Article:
Your feelings after an Emergency (or unplanned) Caesarean Section

July 23

  • New Mum

Your feelings after an Emergency (or unplanned) Caesarean Section

Find out how you can navigate the feelings and emotions you may have following an emergency c-section.

3 min read By Debs Neiger, Independent Midwife

So, you have had an unplanned caesarean to birth your baby.

Hopefully, you are healing well physically and are able to take care of yourself with the support of your family and loved ones. And, hopefully, you feel like a complete birth warrior who was able to access intervention when it became necessary for yourself and your baby.

However, the feelings after birthing a baby via unplanned (or emergency) caesarean can be complex.

Perhaps you are wondering where things ‘went wrong’. Perhaps your birth was very much removed from what you had planned and envisioned. Perhaps you had some care that made you feel unheard, ignored, coerced or scared. Perhaps you feel like you missed out on an experience that felt really important to you.

You are not alone. Many people have ambiguous feelings after a birth that did not go to plan. This does not mean you are being “precious”, you should have managed your expectations better or you did something wrong. It also does not mean that you are not grateful for your baby.

Talking about a difficult birth, a disappointing birth or one that ended in an unplanned caesarean is often met with ‘well, all that matters is that you have a healthy baby’. And of course, it is wonderful to have a new healthy baby. But there are other things that also matter.

It matters that you feel well, emotionally and physically, so that you can start your mothering/parenting journey in a positive place. Starting life as a new family while also having to recover from major abdominal surgery adds a complicating layer to those early days/weeks/months. How you feel your birth went also matters. Research tells us that people who had their babies by unplanned caesarean section feel generally the least satisfied with their birth experience, compared to people who had a vaginal birth. It also tells us that feelings of disappointment and even failure are common.

Of course you are not a failure, you are simply a person who did what they felt they needed to do when birth became more complex, for whatever reason.

Birth is a very primal event, as well as a deeply personal one, and therefore how people perceive their experience is very individual. Any feeling is a valid one, and you are deserving of support should you wish to access it.

So, what can you do and where can you go for support if negative emotions about your birth are lingering?

  • Family/friend support: Your family and friends can be your biggest allies and supporters, and they are often really well placed to support you both emotionally (listening, letting you vent, hugs and kind words) and practically (cooking/cleaning/taking care of older kids etc etc)… However, occasionally there can be a lack of understanding as to why you are struggling with your birth, so choose your support wisely.
  • Seek to explore your maternity notes with someone who you trust and who can give you an objective explanation of what happened during your birth. This can be organised by the NHS trust your baby was born with, sometimes called a ‘Debrief’, ‘Birth Afterthoughts Appointment’ etc. Some people feel more comfortable exploring what happened with an independent midwife, most of whom offer this service as a one-off appointment in your home. These appointments can be very helpful and affirming of your feelings if they clarify what happened for you. Occasionally, however, they can be with an unsympathetic professional or unexpectedly uncover issues that make processing your birth even harder, so it’s worth considering this and again choose your support wisely.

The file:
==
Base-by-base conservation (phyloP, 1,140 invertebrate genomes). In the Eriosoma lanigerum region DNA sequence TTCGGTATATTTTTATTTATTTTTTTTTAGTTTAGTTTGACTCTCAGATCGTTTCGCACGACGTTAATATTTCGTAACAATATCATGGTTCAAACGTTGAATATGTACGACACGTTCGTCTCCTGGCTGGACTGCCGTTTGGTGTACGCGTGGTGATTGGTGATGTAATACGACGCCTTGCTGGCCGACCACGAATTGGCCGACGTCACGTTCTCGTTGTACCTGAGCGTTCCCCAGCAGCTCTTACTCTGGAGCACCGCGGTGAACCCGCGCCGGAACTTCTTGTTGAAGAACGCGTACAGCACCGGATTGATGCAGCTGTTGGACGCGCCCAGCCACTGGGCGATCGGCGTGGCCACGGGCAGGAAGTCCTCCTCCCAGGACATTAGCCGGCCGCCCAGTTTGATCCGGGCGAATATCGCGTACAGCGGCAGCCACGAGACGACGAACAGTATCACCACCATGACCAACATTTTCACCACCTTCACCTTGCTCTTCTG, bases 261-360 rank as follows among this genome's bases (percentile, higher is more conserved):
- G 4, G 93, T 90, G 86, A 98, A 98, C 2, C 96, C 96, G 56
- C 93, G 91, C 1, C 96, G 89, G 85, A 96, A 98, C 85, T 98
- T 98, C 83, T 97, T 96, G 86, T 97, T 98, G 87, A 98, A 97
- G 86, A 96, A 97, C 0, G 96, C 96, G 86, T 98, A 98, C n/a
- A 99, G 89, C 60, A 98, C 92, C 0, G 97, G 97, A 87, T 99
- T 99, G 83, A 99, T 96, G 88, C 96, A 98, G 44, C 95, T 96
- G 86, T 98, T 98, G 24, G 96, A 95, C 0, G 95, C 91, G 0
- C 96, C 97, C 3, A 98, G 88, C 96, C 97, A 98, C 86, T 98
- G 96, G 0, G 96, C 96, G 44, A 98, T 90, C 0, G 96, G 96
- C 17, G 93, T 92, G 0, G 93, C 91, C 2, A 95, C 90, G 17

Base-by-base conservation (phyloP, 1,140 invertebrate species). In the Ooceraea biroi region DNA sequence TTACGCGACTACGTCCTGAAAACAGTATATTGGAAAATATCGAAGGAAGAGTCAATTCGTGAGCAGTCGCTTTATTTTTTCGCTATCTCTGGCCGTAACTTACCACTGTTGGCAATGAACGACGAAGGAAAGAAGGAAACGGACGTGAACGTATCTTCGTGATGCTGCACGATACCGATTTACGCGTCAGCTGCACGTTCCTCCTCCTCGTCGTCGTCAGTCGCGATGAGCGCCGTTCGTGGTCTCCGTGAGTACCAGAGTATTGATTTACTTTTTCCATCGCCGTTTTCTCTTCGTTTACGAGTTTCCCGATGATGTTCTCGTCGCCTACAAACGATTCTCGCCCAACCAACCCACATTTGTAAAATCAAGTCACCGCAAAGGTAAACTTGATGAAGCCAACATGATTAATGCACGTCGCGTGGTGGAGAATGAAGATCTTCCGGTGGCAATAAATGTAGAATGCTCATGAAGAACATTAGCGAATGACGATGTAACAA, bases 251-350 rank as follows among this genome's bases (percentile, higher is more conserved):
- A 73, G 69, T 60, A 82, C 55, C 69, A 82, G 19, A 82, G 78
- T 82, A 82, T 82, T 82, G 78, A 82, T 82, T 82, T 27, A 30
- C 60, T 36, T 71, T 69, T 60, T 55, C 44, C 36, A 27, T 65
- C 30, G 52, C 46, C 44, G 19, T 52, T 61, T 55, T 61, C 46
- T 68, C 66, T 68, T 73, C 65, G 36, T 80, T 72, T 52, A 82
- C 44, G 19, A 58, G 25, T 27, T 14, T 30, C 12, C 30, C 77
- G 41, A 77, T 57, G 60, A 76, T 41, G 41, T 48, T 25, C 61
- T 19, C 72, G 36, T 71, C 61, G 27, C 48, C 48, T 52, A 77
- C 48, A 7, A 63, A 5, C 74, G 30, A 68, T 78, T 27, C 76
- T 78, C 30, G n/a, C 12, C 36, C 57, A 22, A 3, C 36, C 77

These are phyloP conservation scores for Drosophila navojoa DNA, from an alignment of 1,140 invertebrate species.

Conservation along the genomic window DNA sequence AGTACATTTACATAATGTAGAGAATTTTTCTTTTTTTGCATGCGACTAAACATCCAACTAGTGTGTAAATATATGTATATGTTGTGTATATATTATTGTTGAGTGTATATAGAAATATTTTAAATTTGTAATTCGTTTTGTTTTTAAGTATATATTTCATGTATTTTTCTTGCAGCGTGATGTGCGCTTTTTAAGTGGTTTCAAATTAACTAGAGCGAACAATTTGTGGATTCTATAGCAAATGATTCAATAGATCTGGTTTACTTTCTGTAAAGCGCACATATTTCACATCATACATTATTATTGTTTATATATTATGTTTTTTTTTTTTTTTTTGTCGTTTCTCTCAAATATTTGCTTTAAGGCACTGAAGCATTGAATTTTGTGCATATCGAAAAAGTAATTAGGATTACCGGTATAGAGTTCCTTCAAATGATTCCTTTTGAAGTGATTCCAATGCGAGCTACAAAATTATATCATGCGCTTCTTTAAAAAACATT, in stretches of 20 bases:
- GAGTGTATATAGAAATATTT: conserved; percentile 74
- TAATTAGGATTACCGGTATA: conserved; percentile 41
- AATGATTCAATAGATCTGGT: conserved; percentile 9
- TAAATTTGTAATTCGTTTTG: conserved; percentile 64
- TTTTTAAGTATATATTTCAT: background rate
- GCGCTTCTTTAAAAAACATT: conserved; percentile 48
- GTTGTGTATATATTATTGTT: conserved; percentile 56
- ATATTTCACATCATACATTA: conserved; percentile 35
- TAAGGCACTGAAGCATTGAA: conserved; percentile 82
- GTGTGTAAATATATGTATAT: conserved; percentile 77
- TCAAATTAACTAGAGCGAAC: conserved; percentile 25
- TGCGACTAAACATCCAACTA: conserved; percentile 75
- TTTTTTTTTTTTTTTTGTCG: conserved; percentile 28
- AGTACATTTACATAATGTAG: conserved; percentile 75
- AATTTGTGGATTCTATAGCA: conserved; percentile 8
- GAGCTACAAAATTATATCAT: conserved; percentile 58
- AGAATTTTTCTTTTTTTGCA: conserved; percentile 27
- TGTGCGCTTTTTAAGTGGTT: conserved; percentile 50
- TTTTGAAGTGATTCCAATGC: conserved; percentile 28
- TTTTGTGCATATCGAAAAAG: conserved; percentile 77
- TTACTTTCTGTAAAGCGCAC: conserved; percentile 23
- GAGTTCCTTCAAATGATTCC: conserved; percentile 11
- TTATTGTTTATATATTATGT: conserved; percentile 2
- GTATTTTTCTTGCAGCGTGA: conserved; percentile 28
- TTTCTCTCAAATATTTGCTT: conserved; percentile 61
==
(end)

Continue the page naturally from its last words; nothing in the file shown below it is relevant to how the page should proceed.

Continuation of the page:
• Access a support group: there are many support groups you can join, mostly online. It can be a great help chatting with people who have experienced similar emotions, and to exchange strategies to help, and other resources that might help you feel more at peace with what happened.
  • Find a specialised therapist: Sometimes, family and peer support is not enough to help you cope. The potential impact of a difficult birth on your mental health can be profound. Accessing therapy, either via an NHS service such as IAPT (Improving Access to Psychological Services - you can self-refer and get fast tracked in the postnatal period) or via a therapist of your choosing can be a very positive step.
  • If you are acutely struggling with your mental health and need some more proactive help, your GP (or even A&E in urgent situations) may be helpful to assess what is happening and offer help or signpost you to appropriate services.
  • But also, take your TIME. It is ok to grieve for a birth you did not get. Grief can be a long, convoluted process and different for everyone. Acknowledge your feelings to yourself and let yourself feel them, even if this is painful. Taking the time for this grieving process is ok and even necessary.  You might find that there are times when you feel ok, then something happens (perhaps a friend has a baby easily with no complications) and this triggers negative thoughts again. This is normal, but if it impacts your life negatively, seek help as outlined above.
  • One more important thing. You may never feel fully happy or at peace with your birth. This is a difficult thought for many people. But you will hopefully integrate the experience into your life somehow, and your experience might even give you a very powerful motivation to plan proactively for your next birth, and that will make a positive experience a lot more likely.
  • Above all: Be gentle with yourself. What you are feeling is ok.